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Toxins (Basel). 2016 Jul 13;8(7). pii: E218. doi: 10.3390/toxins8070218.

Biosorption of B-aflatoxins Using Biomasses Obtained from Formosa Firethorn [Pyracantha koidzumii (Hayata) Rehder].

Author information

1
BUAP, Department of Food Engineering, Faculty of Chemical Engineering, Puebla 72570, Mexico. rosa_ramales@outlook.com.
2
UNAM-FESC, Campus 4. Multidisciplinary Research Unit L14 (Food, Mycotoxins and Mycotoxicosis), Cuautitlan Izcalli 54714, Mexico. vazquezd.alma@yahoo.com.mx.
3
UNAM-FESC, Campus 4. Multidisciplinary Research Unit L14 (Food, Mycotoxins and Mycotoxicosis), Cuautitlan Izcalli 54714, Mexico. albores@unam.mx.

Abstract

Mycotoxin adsorption onto biomaterials is considered as a promising alternative for decontamination without harmful chemicals. In this research, the adsorption of B-aflatoxins (AFB₁ and AFB₂) using Pyracantha koidzumii biomasses (leaves, berries and the mixture of leaves/berries) from aqueous solutions was explored. The biosorbent was used at 0.5% (w/v) in samples spiked with 100 ng/mL of B-aflatoxin standards and incubated at 40 °C for up to 24 h. A standard biosorption methodology was employed and aflatoxins were quantified by an immunoaffinity column and UPLC methodologies. The biosorbent-aflatoxin interaction mechanism was investigated from a combination of zeta potential (ζ), Fourier transform infrared spectroscopy (FTIR) and scanning electron microscopy (SEM). The highest aflatoxin uptakes were 86% and 82% at 6 h using leaves and the mixture of leaves/berries biomasses, respectively. A moderate biosorption of 46% was attained when using berries biomass. From kinetic studies, the biosorption process is described using the first order adsorption model. Evidence from FTIR spectra suggests the participation of hydroxyl, amine, carboxyl, amide, phosphate and ketone groups in the biosorption and the mechanism was proposed to be dominated by the electrostatic interaction between the negatively charged functional groups and the positively charged aflatoxin molecules. Biosorption by P. koidzumii biomasses has been demonstrated to be an alternative to conventional systems for B-aflatoxins removal.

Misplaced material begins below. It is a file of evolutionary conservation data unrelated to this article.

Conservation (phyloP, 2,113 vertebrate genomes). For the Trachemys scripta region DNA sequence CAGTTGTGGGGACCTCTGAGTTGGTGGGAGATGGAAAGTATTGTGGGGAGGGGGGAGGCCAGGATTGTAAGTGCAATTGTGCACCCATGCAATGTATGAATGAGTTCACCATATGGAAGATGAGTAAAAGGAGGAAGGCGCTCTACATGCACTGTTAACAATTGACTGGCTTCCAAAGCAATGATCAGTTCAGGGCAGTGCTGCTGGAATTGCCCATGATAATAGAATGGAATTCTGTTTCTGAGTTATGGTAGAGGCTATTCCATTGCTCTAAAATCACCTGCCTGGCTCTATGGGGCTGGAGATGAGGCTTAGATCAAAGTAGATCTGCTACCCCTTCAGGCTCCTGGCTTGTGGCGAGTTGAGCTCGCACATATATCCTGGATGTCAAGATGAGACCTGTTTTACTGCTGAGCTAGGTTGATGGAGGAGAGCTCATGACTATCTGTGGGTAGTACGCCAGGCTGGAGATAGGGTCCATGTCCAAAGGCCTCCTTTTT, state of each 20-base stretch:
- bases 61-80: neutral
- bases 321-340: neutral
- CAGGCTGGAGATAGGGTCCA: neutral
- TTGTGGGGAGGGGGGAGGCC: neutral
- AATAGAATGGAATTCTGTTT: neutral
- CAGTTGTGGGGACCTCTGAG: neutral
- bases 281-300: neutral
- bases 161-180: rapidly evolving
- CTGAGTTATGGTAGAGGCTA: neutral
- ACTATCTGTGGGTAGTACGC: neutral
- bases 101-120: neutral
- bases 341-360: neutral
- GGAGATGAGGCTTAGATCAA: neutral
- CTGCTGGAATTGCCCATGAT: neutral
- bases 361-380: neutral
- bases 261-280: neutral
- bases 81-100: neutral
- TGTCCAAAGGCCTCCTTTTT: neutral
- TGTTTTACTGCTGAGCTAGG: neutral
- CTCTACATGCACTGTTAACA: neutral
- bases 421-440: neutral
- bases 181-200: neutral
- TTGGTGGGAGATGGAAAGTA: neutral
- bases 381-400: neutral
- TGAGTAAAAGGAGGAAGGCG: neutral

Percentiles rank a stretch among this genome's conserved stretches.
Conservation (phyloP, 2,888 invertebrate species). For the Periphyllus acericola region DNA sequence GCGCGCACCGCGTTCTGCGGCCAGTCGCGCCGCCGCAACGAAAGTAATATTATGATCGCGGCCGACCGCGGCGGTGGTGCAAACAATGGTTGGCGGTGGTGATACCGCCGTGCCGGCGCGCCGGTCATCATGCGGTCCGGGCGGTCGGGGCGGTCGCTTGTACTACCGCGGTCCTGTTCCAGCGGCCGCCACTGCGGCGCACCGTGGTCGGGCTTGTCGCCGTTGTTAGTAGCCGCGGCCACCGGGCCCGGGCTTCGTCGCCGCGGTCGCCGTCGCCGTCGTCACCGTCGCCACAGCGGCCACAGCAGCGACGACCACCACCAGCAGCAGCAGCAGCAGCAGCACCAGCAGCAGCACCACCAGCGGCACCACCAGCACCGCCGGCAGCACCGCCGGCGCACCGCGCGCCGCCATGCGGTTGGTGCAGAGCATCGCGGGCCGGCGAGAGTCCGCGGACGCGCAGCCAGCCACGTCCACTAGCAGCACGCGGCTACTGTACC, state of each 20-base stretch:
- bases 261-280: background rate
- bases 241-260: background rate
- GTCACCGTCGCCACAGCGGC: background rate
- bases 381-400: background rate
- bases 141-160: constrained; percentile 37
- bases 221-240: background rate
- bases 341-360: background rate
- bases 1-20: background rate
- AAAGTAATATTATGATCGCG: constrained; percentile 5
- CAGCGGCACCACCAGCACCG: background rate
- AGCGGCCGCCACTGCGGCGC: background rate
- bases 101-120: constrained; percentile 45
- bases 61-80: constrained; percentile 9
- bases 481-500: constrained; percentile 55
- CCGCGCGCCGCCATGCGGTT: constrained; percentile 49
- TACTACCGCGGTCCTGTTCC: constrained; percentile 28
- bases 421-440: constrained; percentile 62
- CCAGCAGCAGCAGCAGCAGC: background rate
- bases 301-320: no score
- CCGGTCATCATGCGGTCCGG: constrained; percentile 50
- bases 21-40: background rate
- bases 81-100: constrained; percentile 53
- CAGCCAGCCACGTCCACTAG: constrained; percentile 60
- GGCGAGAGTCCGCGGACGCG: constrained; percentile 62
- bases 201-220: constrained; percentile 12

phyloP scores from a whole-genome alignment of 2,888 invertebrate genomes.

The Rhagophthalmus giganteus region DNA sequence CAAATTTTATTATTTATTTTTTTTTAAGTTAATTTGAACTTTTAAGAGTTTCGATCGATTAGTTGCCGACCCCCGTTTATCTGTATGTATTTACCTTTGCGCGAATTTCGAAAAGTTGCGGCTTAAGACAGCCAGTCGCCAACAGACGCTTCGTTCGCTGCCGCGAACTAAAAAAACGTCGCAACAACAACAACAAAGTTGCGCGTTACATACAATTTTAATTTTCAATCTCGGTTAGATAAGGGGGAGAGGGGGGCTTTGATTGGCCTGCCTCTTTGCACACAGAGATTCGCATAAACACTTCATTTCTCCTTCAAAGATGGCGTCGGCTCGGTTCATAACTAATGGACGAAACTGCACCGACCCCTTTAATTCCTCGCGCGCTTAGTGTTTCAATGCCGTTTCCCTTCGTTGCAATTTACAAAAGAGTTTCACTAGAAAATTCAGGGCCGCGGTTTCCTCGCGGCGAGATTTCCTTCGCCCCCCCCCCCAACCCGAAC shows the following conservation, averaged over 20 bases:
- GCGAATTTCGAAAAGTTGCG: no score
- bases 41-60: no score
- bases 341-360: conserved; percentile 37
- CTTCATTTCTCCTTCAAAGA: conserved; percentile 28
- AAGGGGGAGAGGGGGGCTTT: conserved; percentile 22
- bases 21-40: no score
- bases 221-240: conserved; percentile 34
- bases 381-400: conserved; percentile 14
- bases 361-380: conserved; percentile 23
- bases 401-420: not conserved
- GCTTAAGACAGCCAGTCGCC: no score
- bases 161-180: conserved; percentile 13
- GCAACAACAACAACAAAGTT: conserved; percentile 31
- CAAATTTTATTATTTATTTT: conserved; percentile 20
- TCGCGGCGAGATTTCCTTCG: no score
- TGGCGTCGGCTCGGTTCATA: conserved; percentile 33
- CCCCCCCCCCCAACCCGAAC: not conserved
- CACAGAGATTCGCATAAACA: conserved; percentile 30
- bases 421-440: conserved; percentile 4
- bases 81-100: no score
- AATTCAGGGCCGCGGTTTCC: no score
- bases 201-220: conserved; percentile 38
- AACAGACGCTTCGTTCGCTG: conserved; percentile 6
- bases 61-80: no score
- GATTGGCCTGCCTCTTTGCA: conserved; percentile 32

KEYWORDS:

B-aflatoxins; Pyracantha koidzumii; biomaterials; sorption

PMID:
27420096
PMCID:
PMC4963850
DOI:
10.3390/toxins8070218
[Indexed for MEDLINE]
Free PMC Article

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